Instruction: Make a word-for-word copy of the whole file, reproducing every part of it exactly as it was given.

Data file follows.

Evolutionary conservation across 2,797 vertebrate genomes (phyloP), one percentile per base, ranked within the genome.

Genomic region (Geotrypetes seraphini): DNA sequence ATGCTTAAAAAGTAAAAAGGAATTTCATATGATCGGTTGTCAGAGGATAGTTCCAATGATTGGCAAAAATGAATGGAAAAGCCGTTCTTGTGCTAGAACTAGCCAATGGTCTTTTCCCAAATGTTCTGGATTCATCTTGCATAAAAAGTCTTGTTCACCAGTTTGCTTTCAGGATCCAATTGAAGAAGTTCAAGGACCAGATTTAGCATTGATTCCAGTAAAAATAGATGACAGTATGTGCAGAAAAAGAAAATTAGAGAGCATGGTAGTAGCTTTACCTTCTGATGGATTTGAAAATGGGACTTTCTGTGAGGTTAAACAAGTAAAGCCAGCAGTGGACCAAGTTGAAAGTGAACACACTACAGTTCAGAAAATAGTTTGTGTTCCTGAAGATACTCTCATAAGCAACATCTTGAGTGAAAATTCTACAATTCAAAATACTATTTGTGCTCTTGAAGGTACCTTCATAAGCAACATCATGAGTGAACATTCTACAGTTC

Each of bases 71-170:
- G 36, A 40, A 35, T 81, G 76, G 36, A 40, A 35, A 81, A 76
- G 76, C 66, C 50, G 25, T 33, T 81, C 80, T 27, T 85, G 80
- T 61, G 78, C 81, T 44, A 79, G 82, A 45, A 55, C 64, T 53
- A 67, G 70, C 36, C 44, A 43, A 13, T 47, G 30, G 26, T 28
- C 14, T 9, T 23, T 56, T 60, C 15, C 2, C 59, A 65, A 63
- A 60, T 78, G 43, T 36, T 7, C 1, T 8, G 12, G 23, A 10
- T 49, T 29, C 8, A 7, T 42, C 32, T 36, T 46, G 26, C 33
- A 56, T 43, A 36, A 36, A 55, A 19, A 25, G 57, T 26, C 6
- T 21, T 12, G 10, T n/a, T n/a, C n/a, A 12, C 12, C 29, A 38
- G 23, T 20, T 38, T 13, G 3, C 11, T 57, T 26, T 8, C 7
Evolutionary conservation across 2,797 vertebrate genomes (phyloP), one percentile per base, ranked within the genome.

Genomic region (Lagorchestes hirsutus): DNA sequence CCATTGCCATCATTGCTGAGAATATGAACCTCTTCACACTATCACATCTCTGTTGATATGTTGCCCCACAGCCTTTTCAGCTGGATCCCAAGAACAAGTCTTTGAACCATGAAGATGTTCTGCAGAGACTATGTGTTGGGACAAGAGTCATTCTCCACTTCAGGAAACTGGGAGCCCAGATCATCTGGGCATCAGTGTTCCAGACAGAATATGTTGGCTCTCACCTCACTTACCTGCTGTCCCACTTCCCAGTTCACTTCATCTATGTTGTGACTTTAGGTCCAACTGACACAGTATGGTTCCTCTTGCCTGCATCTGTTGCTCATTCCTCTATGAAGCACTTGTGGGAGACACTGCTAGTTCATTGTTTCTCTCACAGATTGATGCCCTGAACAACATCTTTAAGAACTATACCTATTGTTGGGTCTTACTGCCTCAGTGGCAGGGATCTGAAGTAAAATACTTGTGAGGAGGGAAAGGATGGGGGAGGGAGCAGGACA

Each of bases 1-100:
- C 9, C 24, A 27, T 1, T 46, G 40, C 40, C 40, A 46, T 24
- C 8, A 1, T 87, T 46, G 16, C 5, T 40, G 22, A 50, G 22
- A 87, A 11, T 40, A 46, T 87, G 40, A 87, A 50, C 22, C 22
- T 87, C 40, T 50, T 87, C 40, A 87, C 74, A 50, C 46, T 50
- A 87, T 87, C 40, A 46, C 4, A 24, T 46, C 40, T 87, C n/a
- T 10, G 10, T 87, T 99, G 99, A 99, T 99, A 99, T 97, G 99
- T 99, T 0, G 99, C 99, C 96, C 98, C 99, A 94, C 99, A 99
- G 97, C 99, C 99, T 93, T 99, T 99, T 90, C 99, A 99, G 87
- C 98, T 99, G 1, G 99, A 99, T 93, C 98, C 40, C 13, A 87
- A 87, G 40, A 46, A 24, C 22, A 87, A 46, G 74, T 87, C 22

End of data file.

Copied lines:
Evolutionary conservation across 2,797 vertebrate genomes (phyloP), one percentile per base, ranked within the genome.

Genomic region (Geotrypetes seraphini): DNA sequence ATGCTTAAAAAGTAAAAAGGAATTTCATATGATCGGTTGTCAGAGGATAGTTCCAATGATTGGCAAAAATGAATGGAAAAGCCGTTCTTGTGCTAGAACTAGCCAATGGTCTTTTCCCAAATGTTCTGGATTCATCTTGCATAAAAAGTCTTGTTCACCAGTTTGCTTTCAGGATCCAATTGAAGAAGTTCAAGGACCAGATTTAGCATTGATTCCAGTAAAAATAGATGACAGTATGTGCAGAAAAAGAAAATTAGAGAGCATGGTAGTAGCTTTACCTTCTGATGGATTTGAAAATGGGACTTTCTGTGAGGTTAAACAAGTAAAGCCAGCAGTGGACCAAGTTGAAAGTGAACACACTACAGTTCAGAAAATAGTTTGTGTTCCTGAAGATACTCTCATAAGCAACATCTTGAGTGAAAATTCTACAATTCAAAATACTATTTGTGCTCTTGAAGGTACCTTCATAAGCAACATCATGAGTGAACATTCTACAGTTC

Each of bases 71-170:
- G 36, A 40, A 35, T 81, G 76, G 36, A 40, A 35, A 81, A 76
- G 76, C 66, C 50, G 25, T 33, T 81, C 80, T 27, T 85, G 80
- T 61, G 78, C 81, T 44, A 79, G 82, A 45, A 55, C 64, T 53
- A 67, G 70, C 36, C 44, A 43, A 13, T 47, G 30, G 26, T 28
- C 14, T 9, T 23, T 56, T 60, C 15, C 2, C 59, A 65, A 63
- A 60, T 78, G 43, T 36, T 7, C 1, T 8, G 12, G 23, A 10
- T 49, T 29, C 8, A 7, T 42, C 32, T 36, T 46, G 26, C 33
- A 56, T 43, A 36, A 36, A 55, A 19, A 25, G 57, T 26, C 6
- T 21, T 12, G 10, T n/a, T n/a, C n/a, A 12, C 12, C 29, A 38
- G 23, T 20, T 38, T 13, G 3, C 11, T 57, T 26, T 8, C 7
Evolutionary conservation across 2,797 vertebrate genomes (phyloP), one percentile per base, ranked within the genome.

Genomic region (Lagorchestes hirsutus): DNA sequence CCATTGCCATCATTGCTGAGAATATGAACCTCTTCACACTATCACATCTCTGTTGATATGTTGCCCCACAGCCTTTTCAGCTGGATCCCAAGAACAAGTCTTTGAACCATGAAGATGTTCTGCAGAGACTATGTGTTGGGACAAGAGTCATTCTCCACTTCAGGAAACTGGGAGCCCAGATCATCTGGGCATCAGTGTTCCAGACAGAATATGTTGGCTCTCACCTCACTTACCTGCTGTCCCACTTCCCAGTTCACTTCATCTATGTTGTGACTTTAGGTCCAACTGACACAGTATGGTTCCTCTTGCCTGCATCTGTTGCTCATTCCTCTATGAAGCACTTGTGGGAGACACTGCTAGTTCATTGTTTCTCTCACAGATTGATGCCCTGAACAACATCTTTAAGAACTATACCTATTGTTGGGTCTTACTGCCTCAGTGGCAGGGATCTGAAGTAAAATACTTGTGAGGAGGGAAAGGATGGGGGAGGGAGCAGGACA

Each of bases 1-100:
- C 9, C 24, A 27, T 1, T 46, G 40, C 40, C 40, A 46, T 24
- C 8, A 1, T 87, T 46, G 16, C 5, T 40, G 22, A 50, G 22
- A 87, A 11, T 40, A 46, T 87, G 40, A 87, A 50, C 22, C 22
- T 87, C 40, T 50, T 87, C 40, A 87, C 74, A 50, C 46, T 50
- A 87, T 87, C 40, A 46, C 4, A 24, T 46, C 40, T 87, C n/a
- T 10, G 10, T 87, T 99, G 99, A 99, T 99, A 99, T 97, G 99
- T 99, T 0, G 99, C 99, C 96, C 98, C 99, A 94, C 99, A 99
- G 97, C 99, C 99, T 93, T 99, T 99, T 90, C 99, A 99, G 87
- C 98, T 99, G 1, G 99, A 99, T 93, C 98, C 40, C 13, A 87
- A 87, G 40, A 46, A 24, C 22, A 87, A 46, G 74, T 87, C 22